ACLU intervenes in Ogden "Gang Injunction" | Buzz Blog
We need your help.

Newspapers and media companies nationwide are closing or suffering mass layoffs since the coronavirus impacted all of us starting in March. City Weekly's entire existence is directly tied to people getting together in groups--in clubs, restaurants, and at concerts and events--which are the industries most affected by new coronavirus regulations.

Our industry is not healthy. Yet, City Weekly has continued publishing thanks to the generosity of readers like you. Utah needs independent journalism more than ever, and we're asking for your continued support of our editorial voice. We are fighting for you and all the people and businesses hardest hit by this pandemic.

You can help by making a one-time or recurring donation on PressBackers.com, which directs you to our Galena Fund 501(c)(3) non-profit, a resource dedicated to help fund local journalism. It is never too late. It is never too little. Thank you. DONATE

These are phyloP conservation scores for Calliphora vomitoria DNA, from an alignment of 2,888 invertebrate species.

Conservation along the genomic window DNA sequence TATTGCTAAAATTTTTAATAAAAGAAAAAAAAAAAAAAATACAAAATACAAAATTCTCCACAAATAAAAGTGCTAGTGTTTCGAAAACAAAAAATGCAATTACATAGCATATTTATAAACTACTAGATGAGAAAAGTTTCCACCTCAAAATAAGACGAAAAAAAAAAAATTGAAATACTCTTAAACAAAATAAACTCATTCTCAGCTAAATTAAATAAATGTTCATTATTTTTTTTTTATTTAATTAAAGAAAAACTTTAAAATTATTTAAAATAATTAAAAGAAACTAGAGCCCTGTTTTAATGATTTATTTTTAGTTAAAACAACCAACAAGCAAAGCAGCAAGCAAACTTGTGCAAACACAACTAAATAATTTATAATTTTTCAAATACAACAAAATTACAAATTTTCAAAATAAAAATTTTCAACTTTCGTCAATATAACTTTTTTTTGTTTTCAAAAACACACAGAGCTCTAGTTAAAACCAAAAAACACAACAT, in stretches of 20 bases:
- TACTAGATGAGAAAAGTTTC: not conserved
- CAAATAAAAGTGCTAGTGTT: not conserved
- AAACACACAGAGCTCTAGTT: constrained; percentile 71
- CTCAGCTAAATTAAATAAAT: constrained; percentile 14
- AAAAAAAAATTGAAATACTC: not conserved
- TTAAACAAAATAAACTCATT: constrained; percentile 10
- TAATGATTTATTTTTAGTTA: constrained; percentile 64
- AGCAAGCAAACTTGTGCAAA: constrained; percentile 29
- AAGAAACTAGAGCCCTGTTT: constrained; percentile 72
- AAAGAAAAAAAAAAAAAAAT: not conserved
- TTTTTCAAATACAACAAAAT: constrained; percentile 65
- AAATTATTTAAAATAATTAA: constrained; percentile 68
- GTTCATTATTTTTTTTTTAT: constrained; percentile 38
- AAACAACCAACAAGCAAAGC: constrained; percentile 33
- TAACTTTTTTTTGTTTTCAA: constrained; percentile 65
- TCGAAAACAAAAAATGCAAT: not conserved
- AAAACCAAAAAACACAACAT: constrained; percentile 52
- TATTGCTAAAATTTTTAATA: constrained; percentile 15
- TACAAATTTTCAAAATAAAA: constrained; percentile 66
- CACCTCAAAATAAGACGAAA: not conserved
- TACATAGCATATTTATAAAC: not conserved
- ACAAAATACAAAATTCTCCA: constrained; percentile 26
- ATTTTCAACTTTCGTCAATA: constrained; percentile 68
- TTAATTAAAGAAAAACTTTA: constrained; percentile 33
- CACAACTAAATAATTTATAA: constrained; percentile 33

ACLU intervenes in Ogden "Gang Injunction"

by

comment

The ACLU of Utah joined local attorneys in filing a brief against Weber County for it’s unprecedented injunction barring member of the alleged Trece Gang from participating in constitutionally protected activities in the entire city of Ogden.---

The ACLU’s brief points out the injunction covers a wide-range of constitutionally protected activities that include drinking in public and private and owning legal firearms. But perhaps most disturbing is the latitude the injunction gives to law enforcement to determine that someone is a gang member, and thus take away their rights.

“Particularly troublesome is the fact that no guidance is given to how alleged gang members will be identified by law enforcement,” ACLU Utah Legal Director Darcy Goddard in a press release. Noting that any resident could be identified as a gang member and then be stripped of fundamental liberties. “The proposed injunction is breathtaking in its scope and constitutional deficiencies.”

Tags